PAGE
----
1 July – Opening Battles of the Somme – Battle of Albert
The sun rose into a clear sky. Along the valleys of the Ancre and Somme a white mist clung to the marches, spilling here and there into the rising re-entrants on either side.

artillery WW1

It was a perfect morning. Despite the din of shelling, birds could be heard singing amongst the nearby woods and out amongst the mustard in the pasture.

To begin with, the artillery programme was designed to give as close support to the infantry as possible. At zero hour it would lift from the enemy fire trench and immediately support in the usual way but thereafter it would 'creep' back. Lifting 100 yards every two minutes, each 18-pounder gun firing six rounds per 100 yards step. The 4-5 howitzers were reserved to destroy machine guns and other reinforced fire positions in the enemy first line, their high angle of fire being more suitable for this task in the constantly rising and falling ground. This was the first attempt at a creeping barrage, which was limited effectively to the 18 pounders only.

John Buchan – Battle of the Somme

The British moved forward line after line, dressed as if on parade; not a man wavered or broke rank, but minute by minute the ordered lines melted away under the deluge of high explosive, shrapnel, rifle and machine gun fire.

Sir Edward Spears (Eye Witness Account)

The British, rigid and slow, advancing as on Aldershot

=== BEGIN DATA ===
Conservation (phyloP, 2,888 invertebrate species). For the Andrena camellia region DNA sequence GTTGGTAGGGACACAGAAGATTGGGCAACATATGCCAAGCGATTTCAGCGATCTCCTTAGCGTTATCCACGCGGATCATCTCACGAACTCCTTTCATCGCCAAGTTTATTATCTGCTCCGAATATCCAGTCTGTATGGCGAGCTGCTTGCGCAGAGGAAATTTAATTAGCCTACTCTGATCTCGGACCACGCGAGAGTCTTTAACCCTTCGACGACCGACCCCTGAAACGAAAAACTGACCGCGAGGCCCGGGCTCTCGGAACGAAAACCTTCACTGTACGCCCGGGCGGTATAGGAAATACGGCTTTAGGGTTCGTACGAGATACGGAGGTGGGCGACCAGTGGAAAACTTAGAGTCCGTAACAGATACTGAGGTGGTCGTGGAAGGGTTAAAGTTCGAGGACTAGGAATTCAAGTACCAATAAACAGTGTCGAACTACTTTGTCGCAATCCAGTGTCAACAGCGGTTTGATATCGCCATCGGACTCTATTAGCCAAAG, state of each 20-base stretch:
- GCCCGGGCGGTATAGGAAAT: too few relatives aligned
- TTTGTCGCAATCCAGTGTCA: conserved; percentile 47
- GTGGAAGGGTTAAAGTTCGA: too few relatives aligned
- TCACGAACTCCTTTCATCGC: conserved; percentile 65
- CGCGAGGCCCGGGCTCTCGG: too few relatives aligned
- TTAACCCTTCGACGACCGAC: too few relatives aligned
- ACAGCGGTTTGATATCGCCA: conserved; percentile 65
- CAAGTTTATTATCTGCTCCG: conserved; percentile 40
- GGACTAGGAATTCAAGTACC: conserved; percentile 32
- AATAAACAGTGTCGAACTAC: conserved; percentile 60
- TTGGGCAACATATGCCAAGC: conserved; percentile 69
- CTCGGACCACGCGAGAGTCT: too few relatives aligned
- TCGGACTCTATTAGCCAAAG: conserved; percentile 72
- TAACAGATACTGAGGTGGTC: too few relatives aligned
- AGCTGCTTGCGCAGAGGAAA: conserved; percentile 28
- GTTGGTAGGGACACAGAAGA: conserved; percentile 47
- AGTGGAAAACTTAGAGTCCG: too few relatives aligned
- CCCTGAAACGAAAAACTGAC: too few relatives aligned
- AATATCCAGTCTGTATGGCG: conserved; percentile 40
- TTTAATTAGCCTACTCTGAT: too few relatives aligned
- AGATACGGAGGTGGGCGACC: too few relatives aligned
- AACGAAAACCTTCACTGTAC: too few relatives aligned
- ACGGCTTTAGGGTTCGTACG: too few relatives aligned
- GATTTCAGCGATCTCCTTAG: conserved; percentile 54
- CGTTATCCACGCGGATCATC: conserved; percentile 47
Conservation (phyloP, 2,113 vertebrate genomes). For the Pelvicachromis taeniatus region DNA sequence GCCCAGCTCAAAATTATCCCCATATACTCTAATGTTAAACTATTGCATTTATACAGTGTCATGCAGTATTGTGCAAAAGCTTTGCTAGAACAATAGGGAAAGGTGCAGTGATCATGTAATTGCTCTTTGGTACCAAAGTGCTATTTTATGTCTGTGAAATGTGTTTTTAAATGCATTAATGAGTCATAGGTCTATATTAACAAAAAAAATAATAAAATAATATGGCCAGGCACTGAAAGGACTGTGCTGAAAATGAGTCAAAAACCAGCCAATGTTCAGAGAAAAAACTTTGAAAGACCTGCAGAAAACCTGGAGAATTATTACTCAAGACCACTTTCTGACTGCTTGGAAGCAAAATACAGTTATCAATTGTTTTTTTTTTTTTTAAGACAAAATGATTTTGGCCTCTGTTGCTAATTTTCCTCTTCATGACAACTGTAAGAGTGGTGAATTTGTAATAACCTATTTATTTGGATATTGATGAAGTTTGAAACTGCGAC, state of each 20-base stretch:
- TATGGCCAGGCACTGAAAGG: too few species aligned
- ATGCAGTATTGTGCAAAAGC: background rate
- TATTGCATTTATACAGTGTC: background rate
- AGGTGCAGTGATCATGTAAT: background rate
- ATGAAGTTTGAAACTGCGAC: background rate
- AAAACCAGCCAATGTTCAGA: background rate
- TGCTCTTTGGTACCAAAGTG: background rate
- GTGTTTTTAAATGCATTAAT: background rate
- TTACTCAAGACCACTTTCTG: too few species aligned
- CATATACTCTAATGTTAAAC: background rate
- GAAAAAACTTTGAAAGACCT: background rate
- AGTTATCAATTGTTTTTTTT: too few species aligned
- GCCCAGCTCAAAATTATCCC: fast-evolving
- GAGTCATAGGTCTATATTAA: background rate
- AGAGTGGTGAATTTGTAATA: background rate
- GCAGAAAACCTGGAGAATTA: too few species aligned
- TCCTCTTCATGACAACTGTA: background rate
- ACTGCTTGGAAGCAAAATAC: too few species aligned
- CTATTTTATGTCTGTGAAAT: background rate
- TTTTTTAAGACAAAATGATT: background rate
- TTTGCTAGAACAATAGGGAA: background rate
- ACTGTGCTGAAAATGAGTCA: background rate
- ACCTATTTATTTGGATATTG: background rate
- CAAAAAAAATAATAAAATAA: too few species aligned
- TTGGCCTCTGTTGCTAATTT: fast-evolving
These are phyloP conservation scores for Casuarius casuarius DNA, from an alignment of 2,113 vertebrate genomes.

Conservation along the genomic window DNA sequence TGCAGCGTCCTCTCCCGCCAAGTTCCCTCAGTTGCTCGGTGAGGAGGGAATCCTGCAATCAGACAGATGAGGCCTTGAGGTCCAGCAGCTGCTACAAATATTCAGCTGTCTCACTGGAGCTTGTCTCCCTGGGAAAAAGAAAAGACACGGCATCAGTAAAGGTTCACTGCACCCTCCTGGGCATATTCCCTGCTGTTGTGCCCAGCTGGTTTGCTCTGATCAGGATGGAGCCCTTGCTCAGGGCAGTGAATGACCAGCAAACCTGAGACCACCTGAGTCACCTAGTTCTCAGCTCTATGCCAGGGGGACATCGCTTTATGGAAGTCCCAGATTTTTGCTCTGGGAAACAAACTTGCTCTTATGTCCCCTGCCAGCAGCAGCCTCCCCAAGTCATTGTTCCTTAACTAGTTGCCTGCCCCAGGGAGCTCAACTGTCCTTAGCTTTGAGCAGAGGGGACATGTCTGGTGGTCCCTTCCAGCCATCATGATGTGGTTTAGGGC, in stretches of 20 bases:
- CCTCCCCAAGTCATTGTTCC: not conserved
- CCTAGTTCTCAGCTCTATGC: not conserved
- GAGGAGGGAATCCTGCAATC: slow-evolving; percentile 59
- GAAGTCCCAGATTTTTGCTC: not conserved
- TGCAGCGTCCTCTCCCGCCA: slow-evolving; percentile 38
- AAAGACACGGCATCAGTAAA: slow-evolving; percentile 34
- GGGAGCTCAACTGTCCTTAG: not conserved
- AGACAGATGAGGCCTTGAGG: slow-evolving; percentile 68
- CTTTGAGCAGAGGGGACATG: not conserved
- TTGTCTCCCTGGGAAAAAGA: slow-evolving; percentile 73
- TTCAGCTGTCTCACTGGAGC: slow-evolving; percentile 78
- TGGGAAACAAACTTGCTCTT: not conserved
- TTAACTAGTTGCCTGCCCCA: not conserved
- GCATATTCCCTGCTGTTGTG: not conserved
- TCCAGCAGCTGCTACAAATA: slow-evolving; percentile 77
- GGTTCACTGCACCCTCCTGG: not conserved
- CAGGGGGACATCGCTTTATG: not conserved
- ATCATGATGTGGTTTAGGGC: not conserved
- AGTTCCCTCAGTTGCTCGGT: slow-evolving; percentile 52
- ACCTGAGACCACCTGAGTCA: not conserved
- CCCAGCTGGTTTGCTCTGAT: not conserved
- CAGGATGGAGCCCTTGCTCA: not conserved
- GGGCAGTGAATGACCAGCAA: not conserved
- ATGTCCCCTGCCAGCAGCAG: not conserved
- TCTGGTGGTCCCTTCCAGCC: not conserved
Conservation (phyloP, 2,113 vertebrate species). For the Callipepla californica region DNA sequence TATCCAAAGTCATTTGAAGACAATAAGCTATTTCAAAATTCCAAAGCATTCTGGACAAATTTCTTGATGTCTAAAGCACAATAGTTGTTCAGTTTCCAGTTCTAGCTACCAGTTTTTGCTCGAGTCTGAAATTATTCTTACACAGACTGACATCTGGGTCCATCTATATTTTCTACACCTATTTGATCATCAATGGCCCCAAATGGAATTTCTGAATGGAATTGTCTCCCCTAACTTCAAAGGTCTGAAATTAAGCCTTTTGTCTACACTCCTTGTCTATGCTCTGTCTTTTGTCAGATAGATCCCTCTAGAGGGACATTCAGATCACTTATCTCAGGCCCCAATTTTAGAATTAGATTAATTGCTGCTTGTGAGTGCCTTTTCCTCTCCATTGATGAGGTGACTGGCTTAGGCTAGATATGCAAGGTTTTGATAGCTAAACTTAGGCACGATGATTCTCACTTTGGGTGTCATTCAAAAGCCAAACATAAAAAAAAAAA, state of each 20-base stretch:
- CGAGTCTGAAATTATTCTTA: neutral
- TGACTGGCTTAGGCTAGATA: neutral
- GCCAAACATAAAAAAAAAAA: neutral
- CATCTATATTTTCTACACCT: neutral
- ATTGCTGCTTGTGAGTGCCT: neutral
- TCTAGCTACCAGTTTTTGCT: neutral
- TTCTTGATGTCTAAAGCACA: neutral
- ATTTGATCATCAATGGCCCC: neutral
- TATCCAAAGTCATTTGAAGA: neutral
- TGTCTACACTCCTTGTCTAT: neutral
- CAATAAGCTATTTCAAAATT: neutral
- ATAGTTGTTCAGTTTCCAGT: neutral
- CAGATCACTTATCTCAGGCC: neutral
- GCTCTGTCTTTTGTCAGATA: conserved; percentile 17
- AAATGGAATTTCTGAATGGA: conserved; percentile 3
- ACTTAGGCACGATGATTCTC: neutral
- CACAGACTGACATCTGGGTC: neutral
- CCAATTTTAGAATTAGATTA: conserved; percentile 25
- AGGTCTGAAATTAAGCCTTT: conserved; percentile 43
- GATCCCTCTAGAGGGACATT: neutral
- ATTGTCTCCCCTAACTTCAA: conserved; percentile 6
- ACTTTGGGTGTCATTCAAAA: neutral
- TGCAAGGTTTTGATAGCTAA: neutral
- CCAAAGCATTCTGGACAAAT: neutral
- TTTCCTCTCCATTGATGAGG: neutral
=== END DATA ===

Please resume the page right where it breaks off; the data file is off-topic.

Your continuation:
Parade in lines that were torn and ripped by the German guns.

They could not move much faster, for each man carried 66lbs mostly ammunition, and the ground over which they advanced had been torn up by the preliminary bombardment. Soon they had another obstacle, the bodies of those who had been advancing in front of them.

Around 20,000 men were killed and about 40,000 wounded on the first day. But the vast majority did not meet their fate by advancing shoulder to shoulder at a slow walk. Nor did the high command order them to do so. At least some of the battalions who walked across no man's land at a steady pace did so because they were following a creeping barrage. These were some of the most successful units of all on the first day.

The German High Command, aware that an attack was imminent due to the previous days of heavy bombardment, had strengthened their defences, which were deeper, better constructed and more elaborate than had been anticipated. Although the bombardment may have seriously damaged the German trenches, the barbed wire proved resilient. Many of the soldiers advancing across no man's land faced barbed wire that needed cutting before they could even reach the trenches.